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Raising False Map Turtles

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False map turtles are aquatic turtles native to the Mississippi and Missouri river drainage basins. In the wild, you might glimpse them basking on rocks or logs for a brief moment before they notice you and plop into the water. False map turtles aren’t the ubiquitous pets that red-eared sliders are, but they can make suitable captives as long as their keeper provides for their needs.


False map turtles (Graptemys pseudogeographica) are typically found in large rivers, though they occasionally inhabit oxbows and backwaters that are in close proximity to a main river channel. False map turtles are excellent swimmers who prefer deep water. Given this, captive map turtles need spacious accommodations; a single animal requires at least 6 to 8 square feet of space, and a pair need at least 8 square feet. House a pair in an aquarium, a stock tank or a prefabricated pond liner. In areas with appropriate temperatures, false map turtles inhabit outdoor ponds, which give captives more space and exposure to natural sunlight.

Water Quality

Water quality is important for turtles, particularly for map turtles. Turtles degrade the quality of water much more quickly than a group of fish kept in a common tank would. Significant filtration is necessary. As a rule of thumb, use a filter rated at triple the capacity of the amount of water in the aquarium or stock tank. In a turtle habitat, the aquarium or tank is not usually filled to capacity -- a 100-gallon stock tank likely has 50 to 75 gallons of water in it, which necessitates a filter designed for 150 to 225 gallons. Canister-style filters are most appropriate for tanks of this size, though the style isn’t as important as the capacity is. Even with quality filtration, weekly partial water changes are a good maintenance practice.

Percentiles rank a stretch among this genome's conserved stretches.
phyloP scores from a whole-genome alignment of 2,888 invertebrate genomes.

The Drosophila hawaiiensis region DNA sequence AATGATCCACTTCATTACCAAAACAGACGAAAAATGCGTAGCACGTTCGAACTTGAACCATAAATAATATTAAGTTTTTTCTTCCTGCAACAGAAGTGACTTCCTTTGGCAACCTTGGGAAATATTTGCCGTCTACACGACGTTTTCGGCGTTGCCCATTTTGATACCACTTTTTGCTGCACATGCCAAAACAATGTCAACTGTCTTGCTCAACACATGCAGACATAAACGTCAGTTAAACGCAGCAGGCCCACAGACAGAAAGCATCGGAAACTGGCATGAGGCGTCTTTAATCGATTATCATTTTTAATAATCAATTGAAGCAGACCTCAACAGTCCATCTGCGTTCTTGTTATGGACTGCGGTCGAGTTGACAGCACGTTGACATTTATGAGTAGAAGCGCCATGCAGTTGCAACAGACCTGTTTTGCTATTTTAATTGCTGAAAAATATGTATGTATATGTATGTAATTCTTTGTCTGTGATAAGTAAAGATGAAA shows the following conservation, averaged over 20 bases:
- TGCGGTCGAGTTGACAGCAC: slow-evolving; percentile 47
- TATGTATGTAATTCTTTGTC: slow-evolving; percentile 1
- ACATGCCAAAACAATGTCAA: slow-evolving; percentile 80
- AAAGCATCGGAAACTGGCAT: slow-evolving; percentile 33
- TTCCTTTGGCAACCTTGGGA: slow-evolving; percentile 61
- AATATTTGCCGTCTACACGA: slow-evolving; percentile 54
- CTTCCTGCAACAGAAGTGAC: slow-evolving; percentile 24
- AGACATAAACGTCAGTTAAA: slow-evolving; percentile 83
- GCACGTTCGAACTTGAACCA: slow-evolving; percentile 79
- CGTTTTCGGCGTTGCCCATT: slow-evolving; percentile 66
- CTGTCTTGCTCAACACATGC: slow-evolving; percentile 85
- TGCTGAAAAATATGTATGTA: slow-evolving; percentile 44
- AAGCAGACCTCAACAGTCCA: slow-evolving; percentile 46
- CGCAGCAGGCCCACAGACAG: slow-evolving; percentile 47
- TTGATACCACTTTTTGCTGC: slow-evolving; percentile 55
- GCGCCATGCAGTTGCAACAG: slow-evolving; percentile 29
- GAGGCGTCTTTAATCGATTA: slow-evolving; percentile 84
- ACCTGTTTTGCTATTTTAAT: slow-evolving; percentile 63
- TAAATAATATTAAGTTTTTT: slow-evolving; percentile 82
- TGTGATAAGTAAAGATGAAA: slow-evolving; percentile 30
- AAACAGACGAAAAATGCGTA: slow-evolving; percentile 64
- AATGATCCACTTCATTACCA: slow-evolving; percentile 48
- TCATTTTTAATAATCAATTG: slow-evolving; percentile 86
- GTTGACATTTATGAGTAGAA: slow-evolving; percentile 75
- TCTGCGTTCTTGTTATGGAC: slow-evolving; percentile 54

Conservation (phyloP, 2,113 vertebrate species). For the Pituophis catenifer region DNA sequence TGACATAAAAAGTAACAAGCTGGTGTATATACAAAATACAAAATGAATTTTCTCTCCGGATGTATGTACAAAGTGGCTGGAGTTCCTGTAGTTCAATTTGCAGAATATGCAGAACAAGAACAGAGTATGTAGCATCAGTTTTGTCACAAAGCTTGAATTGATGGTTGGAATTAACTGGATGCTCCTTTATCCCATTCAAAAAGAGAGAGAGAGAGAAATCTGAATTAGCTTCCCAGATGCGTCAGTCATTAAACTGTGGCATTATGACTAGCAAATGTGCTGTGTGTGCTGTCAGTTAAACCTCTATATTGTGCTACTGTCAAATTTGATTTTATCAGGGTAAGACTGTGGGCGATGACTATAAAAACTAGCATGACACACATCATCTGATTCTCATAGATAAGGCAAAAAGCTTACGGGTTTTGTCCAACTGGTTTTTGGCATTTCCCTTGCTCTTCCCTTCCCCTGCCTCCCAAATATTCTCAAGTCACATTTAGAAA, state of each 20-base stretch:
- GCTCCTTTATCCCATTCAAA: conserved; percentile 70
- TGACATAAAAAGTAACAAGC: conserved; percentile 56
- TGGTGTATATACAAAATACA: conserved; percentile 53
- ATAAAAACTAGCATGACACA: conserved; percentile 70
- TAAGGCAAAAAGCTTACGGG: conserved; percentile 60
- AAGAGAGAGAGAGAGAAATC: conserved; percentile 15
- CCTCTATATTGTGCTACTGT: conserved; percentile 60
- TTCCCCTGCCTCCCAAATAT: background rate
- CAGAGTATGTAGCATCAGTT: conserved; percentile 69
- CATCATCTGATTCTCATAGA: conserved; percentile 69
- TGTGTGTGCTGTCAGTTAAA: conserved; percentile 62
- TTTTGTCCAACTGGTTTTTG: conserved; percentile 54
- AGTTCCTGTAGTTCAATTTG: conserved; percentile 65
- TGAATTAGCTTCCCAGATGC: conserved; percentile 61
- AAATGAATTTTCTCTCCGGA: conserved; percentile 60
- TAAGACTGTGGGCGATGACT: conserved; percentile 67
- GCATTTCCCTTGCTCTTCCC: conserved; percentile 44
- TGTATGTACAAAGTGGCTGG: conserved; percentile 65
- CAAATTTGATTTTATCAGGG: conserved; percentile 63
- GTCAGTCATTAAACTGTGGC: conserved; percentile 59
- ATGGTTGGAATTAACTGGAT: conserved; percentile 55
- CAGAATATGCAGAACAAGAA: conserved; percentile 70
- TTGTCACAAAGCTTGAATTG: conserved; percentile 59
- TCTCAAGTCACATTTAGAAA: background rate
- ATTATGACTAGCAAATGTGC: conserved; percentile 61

Basking Behavior

Wild false map turtles bask frequently to maintain proper body temperatures and absorb UVB rays from the sun in order to use their dietary calcium. In captivity, these turtles require a heat lamp and UVB-light suspended over a portion of the habitat. Under such lighting, the turtles should have access to a branch or pile of rocks that allow the turtle to completely leave the water. The basking temperature should be about 90 degrees Fahrenheit. The remainder of the aquarium needs good lighting, but expensive UVB-producing bulbs aren't necessary. All of the lights should be routed through a timer set to an interval of 12 hours a day.


False map turtles are considerably more carnivorous than other freshwater turtles like red-eared sliders and painted turtles (Chrysemys picta). Both genders heavily predate aquatic insects, fish carrion and algae; however, the larger females are able to add mollusks and crayfish to their diet. In captivity, false map turtles should eat a varied diet that includes insects, fish and commercial turtle pellets. False map turtles are prone to becoming obese in captivity, so adults should eat two to three times per week. Young turtles who are still growing quickly can subsist satisfactorily on an every-other-day schedule. Periodically, use a vitamin and mineral supplement on the food, especially for growing turtles or breeding females.


False map turtles exhibit extreme sexual dimorphism; males reach about 5 inches in length, but females attain almost double that length. This is a common trend among animals with noncombative males -- rather than fight over females; male false map turtles seem indifferent to each other while clamoring for the acceptance of a female. Males attain adult size faster than females do, achieving maturity in five or six years. Females require a decade or longer to reach maturity.